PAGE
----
But it was a fun charter. They were really sweet, even though it didn’t come across. It was just that we struggled a bit as a team, and it was very challenging. But I think it put the pressure on us to do better. So, it was fine. We were cool with it.
You and Natasha de Bourg have emphasized that you’re both strong-willed and disagree sometimes, but work as a team when the going gets tough. Can you tell us more about that?
Daisy Kelliher: I didn’t really understand it before, but now that we are getting to reflect back on it as we’re getting to watch the show, she explained to me that she was just really defensive. We both were – I was convinced she was willing to work against me, and she was convinced I hated her. But we obviously both take our jobs very seriously, and that was our main priority.
I think it’s a weird thing, being able to reflect back on our work now. But there was definitely a lack of communication, and more importantly, a lack of trust. I think we didn’t have confidence in each other. But we’re good friends, and I think that shows how much trust [you need]. People will talk about communication, but after coming out of this experience, I actually think trust is very important as well. You need to trust your team and say, “This is what we need to do,” or have confidence in them.
It was definitely a learning curve for both of us. I think we both did a great job, but it definitely wasn’t easy. I definitely had a few sleepless nights over it.
One of the highlights talked about was the $15,000 tip. During the show, you and Natasha discussed if it was possibly due to her being unable to deliver. Do you still believe that? It’s perfectly fine if you want to skip this question because I know that you and Natasha are friends.
Daisy Kelliher: No, I often tell her that she made my life very difficult. I don’t mind answering it. I think it was a bit of both. I know for a fact, from a lot of what you don’t see, by Barrie’s comments about the kitchen standards or the galley sounds or whatever you want to talk about.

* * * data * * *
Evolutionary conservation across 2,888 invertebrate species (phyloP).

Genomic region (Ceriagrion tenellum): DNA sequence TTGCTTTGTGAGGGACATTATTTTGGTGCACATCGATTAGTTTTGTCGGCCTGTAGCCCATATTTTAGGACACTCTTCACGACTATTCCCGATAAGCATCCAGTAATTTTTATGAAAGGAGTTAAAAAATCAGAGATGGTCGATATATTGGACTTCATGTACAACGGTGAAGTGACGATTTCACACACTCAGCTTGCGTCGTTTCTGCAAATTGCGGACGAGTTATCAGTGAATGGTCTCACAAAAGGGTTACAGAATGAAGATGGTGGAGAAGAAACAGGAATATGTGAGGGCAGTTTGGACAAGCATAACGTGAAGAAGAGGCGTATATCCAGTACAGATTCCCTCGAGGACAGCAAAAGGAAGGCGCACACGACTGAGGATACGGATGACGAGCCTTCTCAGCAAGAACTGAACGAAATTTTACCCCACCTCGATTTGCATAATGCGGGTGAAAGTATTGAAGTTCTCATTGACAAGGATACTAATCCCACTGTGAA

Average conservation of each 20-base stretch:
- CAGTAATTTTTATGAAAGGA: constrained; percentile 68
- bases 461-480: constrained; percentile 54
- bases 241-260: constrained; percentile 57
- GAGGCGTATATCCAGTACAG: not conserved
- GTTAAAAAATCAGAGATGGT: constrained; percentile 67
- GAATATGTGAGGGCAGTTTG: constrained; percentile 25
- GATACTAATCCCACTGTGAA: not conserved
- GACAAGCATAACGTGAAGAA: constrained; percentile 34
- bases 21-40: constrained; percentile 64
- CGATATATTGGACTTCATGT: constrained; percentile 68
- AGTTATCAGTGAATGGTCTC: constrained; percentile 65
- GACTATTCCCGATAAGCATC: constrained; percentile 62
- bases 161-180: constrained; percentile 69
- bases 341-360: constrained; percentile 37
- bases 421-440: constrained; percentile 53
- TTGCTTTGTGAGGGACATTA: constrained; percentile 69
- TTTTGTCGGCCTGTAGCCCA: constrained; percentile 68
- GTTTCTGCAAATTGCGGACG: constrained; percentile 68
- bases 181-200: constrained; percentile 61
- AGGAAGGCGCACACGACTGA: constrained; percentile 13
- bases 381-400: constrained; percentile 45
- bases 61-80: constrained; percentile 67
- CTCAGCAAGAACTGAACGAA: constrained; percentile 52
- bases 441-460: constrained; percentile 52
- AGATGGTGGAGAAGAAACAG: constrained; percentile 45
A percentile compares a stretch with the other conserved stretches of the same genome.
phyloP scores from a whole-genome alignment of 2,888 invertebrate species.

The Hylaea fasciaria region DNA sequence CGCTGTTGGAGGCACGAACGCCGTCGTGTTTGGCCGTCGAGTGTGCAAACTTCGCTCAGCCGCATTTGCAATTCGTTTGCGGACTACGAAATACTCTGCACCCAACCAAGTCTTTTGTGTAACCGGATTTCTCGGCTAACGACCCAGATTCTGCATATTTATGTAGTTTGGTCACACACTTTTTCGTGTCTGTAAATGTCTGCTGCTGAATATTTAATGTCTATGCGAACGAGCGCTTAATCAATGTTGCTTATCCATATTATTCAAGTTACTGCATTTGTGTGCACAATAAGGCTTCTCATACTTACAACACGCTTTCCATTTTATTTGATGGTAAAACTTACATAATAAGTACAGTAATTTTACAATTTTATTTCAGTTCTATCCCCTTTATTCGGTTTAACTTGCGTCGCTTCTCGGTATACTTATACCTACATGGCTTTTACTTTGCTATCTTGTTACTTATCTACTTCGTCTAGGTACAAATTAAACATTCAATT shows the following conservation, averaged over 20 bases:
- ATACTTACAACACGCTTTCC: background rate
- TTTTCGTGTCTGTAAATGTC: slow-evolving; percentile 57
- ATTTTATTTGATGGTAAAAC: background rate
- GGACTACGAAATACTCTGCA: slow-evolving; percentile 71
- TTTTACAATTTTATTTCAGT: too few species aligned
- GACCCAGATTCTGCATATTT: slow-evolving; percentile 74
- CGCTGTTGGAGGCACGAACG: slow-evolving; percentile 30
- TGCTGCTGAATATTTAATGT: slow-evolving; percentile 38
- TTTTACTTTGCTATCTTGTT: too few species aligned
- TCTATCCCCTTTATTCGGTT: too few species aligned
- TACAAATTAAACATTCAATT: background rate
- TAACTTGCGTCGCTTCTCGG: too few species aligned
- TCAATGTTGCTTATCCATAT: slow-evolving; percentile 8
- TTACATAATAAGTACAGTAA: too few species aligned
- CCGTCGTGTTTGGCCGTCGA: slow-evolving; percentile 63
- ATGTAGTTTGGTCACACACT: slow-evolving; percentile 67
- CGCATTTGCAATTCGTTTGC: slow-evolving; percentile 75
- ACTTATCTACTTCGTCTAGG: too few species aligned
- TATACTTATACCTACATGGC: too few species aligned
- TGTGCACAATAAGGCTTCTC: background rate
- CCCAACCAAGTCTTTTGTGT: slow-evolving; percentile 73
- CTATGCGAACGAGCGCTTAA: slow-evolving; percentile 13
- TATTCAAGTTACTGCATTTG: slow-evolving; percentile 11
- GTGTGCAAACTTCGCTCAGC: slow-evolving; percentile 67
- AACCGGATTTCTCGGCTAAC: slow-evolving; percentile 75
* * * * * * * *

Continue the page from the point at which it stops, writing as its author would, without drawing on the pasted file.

During the show, or during the charter, it was definitely Natasha’s massive downfall. She will say it herself, though. At the end of the trip, she was like, “That was my worst trip.” It was evident this wasn’t something you could sugarcoat; she was quite clearly flustered. Barrie also tweeted, and he mentioned me and Dani, and that we saved the tip.
I will say I think it was predominantly Natasha and I think she will agree. But I do think that collectively, we all had a hand to play in it. You can see mainly Natasha’s down points, but the whole team was flustered throughout that charter. Like I said, I was really frustrated. I went to bed that night crying. I think it was on the first night that I went to bed crying, because we just struggled so much. We were so overwhelmed. I was clashing with Natasha and Gary big time, and it was a disaster.
So yes, I will still stand by that: it was mainly Natasha. But we weren’t far behind, so we were going to get a sh*t tip anyway.
You and Gary often butted heads, such as when you asked for help with the glasses. What was your reaction when he said he didn’t have time to assist?
Daisy Kelliher: Yeah, it was a little bit of noise. I don’t have a problem with Gary at all, but I did get frustrated. During the charter, I felt like he was pushing against me. And it was, again, a kind of gaslighting culture. I was like, “Am I crazy? Is this in my head?”
And now getting to watch it back and reflect on it, it’s like, “No, you very evidently didn’t want to help me. Cleary, you had an issue with me or the interior or with teamwork.” I’m not quite sure where the issue lied, but in my opinion, it’s very obvious that there was a lack of teamwork there. I think he did have the time and the resources. I think it’s obvious by what we’ve been able to reflect on; I felt at the time that maybe he’s more used to a team where it is more departmentalized and you don’t help each other out.
But I have never worked in a team like that, in nine years of yachting. It was a struggle, and it made a massive difference when they did help. And not just, as it looks like in the show, “Oh, we got more downtime.” That was not the case at all. It was just better.